The good news is red wine can cure cancer. The bad news is you'd need to drink 100 glasses a day.

While David Sinclair doesn't recommend that, his work has shown red wine can have health benefits after all. And if things according to plan, they'll be available in a 'red wine pill.'

The Australian biologist said an international study, published Friday in the journal Science, had settled a controversy over whether resveratrol, a natural compound found in red wine, can fight cancer, Alzheimer's and type 2 diabetes.

Ten years ago scientists found resveratrol could activate a “sirtuin” protein known to combat age-related diseases. But the claim was disputed because the reaction could only be observed when a fluorescent chemical known as fluorophore was present.

The new study, which also involved American and Portuguese researchers, showed resveratrol could have the desired effect in the absence of the synthetic chemical.

Sinclair, who shares his time between Harvard and the University of NSW, said fluorophore mimicked “greasy” amino acids that exist naturally in the body.

“It's as we thought – resveratrol really does turn on this anti-aging enzyme," Sinclair said.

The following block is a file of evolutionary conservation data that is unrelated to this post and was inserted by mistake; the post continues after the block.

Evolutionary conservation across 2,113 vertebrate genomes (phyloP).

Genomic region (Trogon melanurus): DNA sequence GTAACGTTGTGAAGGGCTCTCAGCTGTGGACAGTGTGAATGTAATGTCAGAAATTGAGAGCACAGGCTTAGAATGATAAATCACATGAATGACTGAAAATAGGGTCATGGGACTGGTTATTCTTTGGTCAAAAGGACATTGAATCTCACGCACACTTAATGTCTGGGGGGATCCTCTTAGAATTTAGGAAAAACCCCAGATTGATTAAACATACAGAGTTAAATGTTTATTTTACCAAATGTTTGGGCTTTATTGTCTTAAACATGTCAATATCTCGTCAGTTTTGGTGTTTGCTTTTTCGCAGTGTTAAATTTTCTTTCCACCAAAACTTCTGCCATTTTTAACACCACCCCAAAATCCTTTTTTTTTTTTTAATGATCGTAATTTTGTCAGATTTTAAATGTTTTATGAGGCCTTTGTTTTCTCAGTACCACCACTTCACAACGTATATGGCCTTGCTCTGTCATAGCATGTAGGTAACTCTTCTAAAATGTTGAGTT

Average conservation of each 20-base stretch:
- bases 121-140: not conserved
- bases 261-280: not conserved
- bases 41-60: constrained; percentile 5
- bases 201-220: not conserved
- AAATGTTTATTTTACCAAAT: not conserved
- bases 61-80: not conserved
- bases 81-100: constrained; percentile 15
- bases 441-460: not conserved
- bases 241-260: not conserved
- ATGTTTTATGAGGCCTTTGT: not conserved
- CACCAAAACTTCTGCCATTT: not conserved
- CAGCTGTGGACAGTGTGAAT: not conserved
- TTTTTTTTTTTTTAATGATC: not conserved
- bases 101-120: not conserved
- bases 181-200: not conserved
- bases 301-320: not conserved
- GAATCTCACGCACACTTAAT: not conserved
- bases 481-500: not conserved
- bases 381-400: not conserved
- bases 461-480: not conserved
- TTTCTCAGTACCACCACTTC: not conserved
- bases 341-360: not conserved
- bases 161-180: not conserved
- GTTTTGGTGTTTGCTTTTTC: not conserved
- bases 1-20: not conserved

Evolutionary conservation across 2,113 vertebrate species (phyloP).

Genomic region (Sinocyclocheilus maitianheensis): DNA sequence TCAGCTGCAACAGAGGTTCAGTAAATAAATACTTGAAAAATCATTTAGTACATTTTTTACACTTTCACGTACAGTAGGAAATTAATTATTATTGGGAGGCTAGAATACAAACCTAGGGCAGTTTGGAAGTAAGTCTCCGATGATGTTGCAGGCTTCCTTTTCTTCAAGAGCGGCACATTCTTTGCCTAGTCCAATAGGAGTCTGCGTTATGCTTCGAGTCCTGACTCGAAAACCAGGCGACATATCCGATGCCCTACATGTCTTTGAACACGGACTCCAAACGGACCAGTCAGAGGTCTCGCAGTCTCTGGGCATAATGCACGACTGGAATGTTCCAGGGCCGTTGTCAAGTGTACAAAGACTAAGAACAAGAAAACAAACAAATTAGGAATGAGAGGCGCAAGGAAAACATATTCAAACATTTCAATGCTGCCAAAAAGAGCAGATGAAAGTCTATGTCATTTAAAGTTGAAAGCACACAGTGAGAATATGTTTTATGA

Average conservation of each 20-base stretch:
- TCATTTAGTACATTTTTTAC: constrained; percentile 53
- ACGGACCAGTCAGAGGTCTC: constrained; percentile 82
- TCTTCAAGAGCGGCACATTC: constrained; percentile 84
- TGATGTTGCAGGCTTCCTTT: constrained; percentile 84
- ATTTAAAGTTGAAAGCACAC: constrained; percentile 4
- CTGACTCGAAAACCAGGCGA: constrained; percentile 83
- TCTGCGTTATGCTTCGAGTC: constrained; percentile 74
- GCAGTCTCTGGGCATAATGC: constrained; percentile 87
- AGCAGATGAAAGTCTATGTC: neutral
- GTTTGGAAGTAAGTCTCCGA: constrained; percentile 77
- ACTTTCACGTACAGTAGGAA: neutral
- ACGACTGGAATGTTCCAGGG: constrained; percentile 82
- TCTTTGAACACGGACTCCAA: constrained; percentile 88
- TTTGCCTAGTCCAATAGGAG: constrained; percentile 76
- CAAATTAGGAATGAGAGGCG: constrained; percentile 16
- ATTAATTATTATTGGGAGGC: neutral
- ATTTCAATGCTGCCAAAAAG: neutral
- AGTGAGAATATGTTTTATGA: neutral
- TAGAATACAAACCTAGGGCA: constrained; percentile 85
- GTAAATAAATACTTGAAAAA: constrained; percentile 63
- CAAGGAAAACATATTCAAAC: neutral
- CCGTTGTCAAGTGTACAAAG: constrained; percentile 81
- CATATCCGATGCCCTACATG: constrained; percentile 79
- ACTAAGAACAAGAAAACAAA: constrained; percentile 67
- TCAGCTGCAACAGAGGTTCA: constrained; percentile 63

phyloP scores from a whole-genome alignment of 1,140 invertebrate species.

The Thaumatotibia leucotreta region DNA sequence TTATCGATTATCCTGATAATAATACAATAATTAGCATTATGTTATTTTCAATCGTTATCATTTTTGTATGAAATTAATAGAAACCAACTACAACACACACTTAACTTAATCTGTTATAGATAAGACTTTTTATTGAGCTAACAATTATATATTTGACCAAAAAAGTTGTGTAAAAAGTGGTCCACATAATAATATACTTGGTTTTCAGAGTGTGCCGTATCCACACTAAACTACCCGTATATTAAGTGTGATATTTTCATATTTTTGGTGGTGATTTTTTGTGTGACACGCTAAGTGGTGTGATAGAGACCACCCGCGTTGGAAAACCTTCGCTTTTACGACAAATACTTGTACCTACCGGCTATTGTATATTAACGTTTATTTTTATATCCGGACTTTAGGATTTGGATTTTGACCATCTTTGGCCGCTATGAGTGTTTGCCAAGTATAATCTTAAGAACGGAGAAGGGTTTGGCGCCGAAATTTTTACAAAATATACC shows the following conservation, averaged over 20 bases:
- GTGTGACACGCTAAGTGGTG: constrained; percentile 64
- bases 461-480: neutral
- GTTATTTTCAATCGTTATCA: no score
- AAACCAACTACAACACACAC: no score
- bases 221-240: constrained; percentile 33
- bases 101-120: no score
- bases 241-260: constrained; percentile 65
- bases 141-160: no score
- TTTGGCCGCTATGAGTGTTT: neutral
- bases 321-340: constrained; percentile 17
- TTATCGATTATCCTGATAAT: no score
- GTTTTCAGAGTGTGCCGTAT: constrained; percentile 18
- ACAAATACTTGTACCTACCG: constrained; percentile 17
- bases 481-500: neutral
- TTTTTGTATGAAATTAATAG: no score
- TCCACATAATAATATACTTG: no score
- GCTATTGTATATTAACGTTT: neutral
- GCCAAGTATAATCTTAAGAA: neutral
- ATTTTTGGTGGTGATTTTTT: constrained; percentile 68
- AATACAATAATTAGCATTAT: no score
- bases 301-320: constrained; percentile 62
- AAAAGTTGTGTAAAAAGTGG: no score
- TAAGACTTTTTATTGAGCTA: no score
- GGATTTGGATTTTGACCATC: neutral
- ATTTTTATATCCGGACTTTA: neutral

“It's more elegant and exciting than just mopping up free radicals. It's activating our body's genetic defenses against aging and diseases. That's probably more effective than any anti-oxidant.”

On the downside, red wine only contains low concentrations of the compound. But Sinclair said synthetic drugs that work the same way  but with 100 times the potency  could be available in five years.

About 4,000 varieties of the drug have been developed since 2005, with the more promising versions tested on mice and three progressing to human trials.

“The studies are small so we can't claim victory yet, but the drugs appear to be safe in humans so far,” Sinclair said.

He was “open to the possibility” that small doses of resveratrol could be beneficial. “But drinking a glass or two won't cure any major diseases. It's not potent enough.”

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